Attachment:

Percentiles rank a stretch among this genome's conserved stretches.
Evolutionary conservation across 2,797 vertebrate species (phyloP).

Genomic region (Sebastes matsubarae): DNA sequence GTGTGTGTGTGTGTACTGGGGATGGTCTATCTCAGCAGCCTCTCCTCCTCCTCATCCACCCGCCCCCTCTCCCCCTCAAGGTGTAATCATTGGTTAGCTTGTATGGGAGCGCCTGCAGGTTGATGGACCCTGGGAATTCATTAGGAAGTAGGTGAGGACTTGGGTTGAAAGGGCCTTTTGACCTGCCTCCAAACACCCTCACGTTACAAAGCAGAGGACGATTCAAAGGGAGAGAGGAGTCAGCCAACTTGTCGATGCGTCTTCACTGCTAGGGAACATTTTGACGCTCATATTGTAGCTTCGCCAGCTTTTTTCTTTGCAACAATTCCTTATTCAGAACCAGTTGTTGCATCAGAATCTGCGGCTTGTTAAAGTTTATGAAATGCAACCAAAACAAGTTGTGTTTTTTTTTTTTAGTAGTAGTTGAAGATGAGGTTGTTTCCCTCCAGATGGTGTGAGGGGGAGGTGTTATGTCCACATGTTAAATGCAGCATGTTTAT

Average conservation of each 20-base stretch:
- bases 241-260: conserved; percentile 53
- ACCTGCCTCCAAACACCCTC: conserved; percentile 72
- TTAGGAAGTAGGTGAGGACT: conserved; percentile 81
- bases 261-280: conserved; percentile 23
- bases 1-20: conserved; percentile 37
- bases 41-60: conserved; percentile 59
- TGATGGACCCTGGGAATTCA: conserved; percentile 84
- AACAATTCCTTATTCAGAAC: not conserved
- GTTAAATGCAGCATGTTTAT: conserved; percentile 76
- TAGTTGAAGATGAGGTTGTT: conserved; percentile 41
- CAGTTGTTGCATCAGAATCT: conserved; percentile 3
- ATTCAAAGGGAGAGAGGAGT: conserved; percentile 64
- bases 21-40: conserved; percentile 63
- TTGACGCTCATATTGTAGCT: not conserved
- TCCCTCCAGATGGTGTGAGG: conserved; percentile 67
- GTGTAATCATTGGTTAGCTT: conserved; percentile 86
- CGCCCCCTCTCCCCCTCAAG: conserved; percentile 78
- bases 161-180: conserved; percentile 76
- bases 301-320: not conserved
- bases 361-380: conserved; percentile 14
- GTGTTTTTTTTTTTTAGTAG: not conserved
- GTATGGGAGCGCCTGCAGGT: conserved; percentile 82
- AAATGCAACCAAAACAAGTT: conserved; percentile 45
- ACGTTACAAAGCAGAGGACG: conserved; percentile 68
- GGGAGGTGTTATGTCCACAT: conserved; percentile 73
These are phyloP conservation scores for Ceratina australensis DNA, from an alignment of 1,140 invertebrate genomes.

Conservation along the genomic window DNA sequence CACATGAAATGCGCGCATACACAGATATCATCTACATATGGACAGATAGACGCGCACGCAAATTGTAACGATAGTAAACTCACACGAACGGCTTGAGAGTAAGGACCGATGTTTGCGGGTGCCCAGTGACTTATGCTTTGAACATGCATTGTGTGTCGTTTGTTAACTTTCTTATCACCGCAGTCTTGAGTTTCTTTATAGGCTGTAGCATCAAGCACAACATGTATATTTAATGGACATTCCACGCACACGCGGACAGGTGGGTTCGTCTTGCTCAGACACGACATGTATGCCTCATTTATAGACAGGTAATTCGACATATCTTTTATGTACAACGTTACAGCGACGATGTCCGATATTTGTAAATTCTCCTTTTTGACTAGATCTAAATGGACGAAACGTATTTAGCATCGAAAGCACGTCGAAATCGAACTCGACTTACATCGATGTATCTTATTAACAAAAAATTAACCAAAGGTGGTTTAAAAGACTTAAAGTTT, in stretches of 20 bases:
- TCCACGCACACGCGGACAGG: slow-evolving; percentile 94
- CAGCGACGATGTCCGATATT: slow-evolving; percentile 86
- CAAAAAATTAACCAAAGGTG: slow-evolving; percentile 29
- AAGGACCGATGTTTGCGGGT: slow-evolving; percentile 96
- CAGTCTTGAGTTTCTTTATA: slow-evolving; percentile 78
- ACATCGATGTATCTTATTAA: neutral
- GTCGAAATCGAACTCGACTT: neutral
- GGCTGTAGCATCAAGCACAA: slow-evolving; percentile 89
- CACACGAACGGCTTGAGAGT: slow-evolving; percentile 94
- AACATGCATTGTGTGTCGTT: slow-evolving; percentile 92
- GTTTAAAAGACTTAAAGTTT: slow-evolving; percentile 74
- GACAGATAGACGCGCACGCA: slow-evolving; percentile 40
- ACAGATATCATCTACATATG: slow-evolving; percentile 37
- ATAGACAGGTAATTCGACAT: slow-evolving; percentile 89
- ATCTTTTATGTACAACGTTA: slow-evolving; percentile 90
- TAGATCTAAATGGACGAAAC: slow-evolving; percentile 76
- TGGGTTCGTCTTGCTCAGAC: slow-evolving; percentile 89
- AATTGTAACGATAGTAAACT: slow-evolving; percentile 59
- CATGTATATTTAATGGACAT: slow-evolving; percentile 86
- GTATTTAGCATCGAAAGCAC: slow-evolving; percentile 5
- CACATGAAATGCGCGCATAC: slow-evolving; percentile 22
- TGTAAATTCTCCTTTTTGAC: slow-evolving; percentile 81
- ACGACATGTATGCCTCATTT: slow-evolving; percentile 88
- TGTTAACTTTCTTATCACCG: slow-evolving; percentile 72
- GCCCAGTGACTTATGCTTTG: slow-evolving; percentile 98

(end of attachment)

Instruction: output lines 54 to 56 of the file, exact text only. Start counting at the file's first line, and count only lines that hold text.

- ACGACATGTATGCCTCATTT: slow-evolving; percentile 88
- TGTTAACTTTCTTATCACCG: slow-evolving; percentile 72
- GCCCAGTGACTTATGCTTTG: slow-evolving; percentile 98